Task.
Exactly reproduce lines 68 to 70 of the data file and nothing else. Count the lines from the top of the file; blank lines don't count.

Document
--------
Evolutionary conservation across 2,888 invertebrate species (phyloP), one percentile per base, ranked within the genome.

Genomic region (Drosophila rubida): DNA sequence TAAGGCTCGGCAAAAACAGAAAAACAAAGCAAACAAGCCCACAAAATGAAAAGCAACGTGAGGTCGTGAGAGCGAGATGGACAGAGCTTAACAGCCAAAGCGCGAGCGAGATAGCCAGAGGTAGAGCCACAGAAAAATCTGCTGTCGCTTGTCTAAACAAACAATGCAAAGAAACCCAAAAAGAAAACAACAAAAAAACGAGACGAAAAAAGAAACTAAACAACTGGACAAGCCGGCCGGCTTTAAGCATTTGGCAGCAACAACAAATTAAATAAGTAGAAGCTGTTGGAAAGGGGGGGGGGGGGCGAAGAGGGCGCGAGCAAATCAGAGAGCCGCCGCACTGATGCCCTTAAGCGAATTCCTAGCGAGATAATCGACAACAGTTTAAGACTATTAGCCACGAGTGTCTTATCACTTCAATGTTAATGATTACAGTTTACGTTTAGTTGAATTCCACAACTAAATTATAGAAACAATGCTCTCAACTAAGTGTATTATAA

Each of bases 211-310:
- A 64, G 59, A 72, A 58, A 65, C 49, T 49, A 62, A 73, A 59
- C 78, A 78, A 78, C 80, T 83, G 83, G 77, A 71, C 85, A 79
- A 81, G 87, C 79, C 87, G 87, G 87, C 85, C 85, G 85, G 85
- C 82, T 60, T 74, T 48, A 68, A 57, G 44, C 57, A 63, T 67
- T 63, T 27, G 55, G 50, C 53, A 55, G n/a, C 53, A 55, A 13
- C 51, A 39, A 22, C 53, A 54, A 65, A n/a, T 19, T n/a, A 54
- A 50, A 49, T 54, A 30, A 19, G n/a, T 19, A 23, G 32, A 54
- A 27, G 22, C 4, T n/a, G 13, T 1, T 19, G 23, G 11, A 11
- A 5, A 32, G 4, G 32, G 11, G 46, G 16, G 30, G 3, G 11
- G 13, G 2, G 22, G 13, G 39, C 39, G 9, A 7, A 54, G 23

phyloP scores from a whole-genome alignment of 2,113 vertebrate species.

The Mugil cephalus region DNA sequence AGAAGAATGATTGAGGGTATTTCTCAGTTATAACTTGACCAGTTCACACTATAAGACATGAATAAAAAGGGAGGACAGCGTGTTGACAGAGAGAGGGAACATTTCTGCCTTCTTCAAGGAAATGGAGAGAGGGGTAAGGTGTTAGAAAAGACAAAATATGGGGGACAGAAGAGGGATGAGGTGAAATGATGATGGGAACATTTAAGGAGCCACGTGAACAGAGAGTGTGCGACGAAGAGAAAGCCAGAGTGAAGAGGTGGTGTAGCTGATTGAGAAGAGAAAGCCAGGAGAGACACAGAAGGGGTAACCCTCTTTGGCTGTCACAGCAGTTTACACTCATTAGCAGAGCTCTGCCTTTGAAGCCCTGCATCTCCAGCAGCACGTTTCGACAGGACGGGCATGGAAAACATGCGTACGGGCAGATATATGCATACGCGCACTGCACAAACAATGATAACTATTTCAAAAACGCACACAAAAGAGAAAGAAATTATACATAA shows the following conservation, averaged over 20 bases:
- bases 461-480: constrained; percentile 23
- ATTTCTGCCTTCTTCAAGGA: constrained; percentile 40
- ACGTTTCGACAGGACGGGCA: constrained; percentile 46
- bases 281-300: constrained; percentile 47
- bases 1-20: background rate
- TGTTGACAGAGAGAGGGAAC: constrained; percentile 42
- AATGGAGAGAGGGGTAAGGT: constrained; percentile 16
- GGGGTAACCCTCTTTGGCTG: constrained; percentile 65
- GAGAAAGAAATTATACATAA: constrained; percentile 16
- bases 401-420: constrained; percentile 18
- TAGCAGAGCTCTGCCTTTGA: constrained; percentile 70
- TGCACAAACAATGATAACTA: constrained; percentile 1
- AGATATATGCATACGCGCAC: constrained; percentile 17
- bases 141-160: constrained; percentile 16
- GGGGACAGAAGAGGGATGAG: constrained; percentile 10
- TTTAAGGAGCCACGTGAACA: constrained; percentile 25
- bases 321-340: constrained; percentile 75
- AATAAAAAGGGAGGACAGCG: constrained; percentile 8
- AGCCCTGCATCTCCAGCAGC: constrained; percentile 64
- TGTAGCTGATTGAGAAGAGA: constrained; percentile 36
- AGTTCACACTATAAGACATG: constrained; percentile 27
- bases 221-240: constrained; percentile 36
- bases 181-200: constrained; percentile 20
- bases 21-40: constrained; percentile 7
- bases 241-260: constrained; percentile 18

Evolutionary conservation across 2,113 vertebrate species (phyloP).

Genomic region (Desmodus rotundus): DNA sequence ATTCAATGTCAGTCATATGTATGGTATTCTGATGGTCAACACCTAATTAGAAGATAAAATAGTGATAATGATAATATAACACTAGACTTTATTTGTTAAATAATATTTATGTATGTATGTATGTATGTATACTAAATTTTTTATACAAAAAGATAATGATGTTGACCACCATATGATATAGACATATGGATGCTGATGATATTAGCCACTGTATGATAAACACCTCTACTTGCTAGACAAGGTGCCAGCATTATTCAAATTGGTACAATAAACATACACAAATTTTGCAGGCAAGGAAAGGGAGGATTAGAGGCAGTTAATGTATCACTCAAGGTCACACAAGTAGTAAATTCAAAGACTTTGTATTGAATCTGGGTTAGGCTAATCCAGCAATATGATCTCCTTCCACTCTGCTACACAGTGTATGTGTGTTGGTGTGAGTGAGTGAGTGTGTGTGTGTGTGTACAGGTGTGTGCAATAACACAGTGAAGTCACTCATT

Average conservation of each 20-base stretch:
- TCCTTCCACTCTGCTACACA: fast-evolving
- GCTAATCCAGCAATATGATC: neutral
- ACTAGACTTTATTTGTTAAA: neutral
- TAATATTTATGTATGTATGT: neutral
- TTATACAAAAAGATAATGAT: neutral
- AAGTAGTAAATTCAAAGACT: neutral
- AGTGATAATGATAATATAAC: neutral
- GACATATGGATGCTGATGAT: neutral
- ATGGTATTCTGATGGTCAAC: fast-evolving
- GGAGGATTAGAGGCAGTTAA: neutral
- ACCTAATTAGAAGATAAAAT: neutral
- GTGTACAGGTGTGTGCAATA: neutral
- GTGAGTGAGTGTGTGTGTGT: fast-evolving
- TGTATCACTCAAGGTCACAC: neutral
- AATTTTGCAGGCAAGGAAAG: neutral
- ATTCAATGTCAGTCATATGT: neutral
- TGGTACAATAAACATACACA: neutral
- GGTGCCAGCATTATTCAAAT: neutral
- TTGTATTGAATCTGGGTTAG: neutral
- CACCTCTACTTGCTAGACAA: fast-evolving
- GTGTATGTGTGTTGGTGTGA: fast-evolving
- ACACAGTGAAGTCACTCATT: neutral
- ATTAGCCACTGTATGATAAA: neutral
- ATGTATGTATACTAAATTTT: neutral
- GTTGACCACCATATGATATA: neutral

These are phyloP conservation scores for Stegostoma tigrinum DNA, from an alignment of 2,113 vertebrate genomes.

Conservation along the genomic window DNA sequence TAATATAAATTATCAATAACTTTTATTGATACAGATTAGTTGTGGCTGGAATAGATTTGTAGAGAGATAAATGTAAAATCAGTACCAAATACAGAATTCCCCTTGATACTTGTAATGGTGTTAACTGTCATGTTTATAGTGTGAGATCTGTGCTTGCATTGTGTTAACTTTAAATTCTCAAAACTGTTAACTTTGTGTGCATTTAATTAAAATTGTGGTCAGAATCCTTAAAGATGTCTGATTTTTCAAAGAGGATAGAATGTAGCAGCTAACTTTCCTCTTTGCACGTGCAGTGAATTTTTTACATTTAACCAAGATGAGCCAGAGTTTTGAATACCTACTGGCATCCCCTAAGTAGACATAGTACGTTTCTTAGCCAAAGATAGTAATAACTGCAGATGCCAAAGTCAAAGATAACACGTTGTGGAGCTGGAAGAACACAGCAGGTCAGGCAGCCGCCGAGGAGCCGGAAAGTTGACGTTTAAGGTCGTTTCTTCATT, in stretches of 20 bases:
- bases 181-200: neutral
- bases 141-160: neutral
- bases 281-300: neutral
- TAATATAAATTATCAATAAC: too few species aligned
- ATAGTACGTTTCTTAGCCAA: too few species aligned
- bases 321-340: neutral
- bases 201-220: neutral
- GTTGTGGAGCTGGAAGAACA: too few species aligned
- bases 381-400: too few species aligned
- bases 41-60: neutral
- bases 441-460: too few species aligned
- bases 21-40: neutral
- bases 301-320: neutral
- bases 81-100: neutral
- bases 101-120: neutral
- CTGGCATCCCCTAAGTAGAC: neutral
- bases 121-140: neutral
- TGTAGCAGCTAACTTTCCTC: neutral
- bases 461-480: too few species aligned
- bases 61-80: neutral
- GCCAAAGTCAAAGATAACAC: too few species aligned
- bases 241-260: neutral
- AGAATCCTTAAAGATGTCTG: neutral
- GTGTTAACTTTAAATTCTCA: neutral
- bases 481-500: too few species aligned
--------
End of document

- GTTGACCACCATATGATATA: neutral

These are phyloP conservation scores for Stegostoma tigrinum DNA, from an alignment of 2,113 vertebrate genomes.

Conservation along the genomic window DNA sequence TAATATAAATTATCAATAACTTTTATTGATACAGATTAGTTGTGGCTGGAATAGATTTGTAGAGAGATAAATGTAAAATCAGTACCAAATACAGAATTCCCCTTGATACTTGTAATGGTGTTAACTGTCATGTTTATAGTGTGAGATCTGTGCTTGCATTGTGTTAACTTTAAATTCTCAAAACTGTTAACTTTGTGTGCATTTAATTAAAATTGTGGTCAGAATCCTTAAAGATGTCTGATTTTTCAAAGAGGATAGAATGTAGCAGCTAACTTTCCTCTTTGCACGTGCAGTGAATTTTTTACATTTAACCAAGATGAGCCAGAGTTTTGAATACCTACTGGCATCCCCTAAGTAGACATAGTACGTTTCTTAGCCAAAGATAGTAATAACTGCAGATGCCAAAGTCAAAGATAACACGTTGTGGAGCTGGAAGAACACAGCAGGTCAGGCAGCCGCCGAGGAGCCGGAAAGTTGACGTTTAAGGTCGTTTCTTCATT, in stretches of 20 bases: